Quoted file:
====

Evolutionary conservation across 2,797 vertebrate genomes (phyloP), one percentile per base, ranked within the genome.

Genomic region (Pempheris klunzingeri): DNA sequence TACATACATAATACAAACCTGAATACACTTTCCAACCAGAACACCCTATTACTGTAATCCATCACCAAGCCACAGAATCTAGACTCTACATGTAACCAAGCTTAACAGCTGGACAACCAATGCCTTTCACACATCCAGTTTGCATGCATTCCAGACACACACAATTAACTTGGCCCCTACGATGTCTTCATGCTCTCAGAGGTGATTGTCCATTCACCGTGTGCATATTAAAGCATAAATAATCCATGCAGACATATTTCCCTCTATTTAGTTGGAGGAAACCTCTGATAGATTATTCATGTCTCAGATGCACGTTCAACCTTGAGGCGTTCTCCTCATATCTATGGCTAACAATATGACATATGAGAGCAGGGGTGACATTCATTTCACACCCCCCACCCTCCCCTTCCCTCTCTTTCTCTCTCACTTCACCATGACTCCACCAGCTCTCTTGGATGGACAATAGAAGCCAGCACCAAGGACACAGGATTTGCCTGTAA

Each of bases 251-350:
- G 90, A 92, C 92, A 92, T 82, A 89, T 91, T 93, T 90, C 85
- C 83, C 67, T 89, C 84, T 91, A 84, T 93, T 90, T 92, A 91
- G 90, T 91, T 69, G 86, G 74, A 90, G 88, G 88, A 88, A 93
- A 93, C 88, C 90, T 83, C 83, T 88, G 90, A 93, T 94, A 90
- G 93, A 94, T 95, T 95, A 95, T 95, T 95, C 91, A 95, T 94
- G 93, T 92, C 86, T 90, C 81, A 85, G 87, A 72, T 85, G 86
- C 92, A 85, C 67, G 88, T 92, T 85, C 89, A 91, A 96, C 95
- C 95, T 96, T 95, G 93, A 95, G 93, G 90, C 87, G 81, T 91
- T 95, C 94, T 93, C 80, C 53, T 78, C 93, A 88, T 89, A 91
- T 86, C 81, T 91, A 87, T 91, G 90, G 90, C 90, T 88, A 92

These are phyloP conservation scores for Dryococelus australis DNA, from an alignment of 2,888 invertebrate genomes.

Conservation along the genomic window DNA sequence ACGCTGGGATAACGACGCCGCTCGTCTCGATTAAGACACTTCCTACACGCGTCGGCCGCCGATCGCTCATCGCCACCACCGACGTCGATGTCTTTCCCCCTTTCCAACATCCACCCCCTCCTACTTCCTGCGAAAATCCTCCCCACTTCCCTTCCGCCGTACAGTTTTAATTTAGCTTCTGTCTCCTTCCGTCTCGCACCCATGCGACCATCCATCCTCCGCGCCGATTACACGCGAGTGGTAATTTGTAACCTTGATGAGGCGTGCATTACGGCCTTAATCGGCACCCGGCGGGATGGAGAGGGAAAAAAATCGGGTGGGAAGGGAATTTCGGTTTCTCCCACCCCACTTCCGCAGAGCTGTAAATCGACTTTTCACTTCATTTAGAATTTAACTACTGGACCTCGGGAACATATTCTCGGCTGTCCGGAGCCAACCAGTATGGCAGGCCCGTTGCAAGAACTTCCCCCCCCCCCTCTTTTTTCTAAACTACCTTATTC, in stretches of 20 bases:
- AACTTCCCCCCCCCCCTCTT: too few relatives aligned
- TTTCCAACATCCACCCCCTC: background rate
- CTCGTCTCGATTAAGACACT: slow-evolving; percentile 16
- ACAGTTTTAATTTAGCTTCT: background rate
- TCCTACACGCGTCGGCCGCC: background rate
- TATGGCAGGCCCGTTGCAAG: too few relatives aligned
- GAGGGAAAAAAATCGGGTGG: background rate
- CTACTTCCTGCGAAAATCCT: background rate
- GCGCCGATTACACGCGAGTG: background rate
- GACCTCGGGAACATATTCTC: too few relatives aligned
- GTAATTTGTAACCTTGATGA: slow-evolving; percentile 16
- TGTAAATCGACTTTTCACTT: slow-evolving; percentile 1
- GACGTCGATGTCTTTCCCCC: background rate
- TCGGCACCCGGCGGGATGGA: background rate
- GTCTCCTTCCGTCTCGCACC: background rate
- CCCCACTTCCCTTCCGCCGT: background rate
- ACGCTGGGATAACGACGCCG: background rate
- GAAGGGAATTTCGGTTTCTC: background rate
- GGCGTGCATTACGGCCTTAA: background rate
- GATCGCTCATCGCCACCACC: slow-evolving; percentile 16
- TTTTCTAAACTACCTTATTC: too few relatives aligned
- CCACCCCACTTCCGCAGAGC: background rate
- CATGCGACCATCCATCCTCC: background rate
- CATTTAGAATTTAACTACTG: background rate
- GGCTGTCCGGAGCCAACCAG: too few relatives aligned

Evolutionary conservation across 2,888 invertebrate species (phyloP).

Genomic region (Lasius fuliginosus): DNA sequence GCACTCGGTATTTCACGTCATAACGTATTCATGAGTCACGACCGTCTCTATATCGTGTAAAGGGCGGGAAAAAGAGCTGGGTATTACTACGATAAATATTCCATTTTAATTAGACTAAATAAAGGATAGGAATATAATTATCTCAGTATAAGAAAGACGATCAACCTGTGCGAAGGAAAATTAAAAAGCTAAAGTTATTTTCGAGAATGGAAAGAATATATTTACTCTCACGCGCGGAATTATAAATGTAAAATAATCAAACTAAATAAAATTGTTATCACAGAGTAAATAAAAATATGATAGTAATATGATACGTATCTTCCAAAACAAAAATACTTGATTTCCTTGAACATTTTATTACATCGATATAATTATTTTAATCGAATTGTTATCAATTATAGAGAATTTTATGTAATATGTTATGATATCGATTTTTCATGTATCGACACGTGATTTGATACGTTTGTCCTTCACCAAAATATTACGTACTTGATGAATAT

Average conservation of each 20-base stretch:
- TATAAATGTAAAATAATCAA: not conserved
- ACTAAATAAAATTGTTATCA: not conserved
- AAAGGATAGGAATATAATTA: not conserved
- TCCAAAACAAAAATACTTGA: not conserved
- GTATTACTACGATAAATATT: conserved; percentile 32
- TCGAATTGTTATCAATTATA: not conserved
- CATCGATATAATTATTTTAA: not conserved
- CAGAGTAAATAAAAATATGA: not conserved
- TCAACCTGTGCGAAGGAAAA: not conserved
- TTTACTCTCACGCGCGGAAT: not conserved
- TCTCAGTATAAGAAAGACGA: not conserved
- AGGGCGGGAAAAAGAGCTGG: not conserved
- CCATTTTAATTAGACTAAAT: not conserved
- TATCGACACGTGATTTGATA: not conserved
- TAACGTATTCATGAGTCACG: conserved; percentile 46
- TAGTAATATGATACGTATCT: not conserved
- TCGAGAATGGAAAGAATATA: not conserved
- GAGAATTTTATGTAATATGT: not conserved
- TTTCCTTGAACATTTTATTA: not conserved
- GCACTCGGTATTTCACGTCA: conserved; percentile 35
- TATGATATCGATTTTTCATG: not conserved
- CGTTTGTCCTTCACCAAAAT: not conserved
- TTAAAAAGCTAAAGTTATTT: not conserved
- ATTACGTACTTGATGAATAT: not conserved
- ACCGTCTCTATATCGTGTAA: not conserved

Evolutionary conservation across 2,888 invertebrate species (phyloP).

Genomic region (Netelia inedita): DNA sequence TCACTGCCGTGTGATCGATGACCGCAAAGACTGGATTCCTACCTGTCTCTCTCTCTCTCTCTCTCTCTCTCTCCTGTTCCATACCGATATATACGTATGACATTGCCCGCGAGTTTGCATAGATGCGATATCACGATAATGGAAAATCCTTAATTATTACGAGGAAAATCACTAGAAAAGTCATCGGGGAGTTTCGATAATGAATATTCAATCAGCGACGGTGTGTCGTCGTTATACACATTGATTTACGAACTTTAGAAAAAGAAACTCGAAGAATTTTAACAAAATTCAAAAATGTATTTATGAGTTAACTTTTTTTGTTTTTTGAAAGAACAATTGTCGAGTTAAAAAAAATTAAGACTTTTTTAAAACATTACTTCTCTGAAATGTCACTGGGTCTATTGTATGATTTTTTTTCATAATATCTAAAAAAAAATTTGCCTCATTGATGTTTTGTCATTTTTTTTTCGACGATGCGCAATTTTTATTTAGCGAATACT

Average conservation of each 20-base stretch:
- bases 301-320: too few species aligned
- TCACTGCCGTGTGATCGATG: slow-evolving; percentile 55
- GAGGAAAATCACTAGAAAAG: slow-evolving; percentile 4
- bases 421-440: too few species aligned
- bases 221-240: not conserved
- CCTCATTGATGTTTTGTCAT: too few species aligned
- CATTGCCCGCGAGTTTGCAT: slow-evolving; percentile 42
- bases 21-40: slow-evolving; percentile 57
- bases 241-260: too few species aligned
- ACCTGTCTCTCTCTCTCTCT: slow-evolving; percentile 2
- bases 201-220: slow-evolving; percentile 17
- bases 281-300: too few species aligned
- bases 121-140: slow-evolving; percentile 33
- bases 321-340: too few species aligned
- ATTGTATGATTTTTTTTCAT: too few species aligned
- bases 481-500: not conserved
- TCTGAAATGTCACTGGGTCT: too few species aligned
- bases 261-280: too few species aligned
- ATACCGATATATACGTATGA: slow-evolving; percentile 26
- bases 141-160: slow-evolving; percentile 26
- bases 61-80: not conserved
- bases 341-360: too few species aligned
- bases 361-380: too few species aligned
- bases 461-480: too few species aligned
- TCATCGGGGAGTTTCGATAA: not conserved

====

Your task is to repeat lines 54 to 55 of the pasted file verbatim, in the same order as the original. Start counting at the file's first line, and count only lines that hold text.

- TCTCAGTATAAGAAAGACGA: not conserved
- AGGGCGGGAAAAAGAGCTGG: not conserved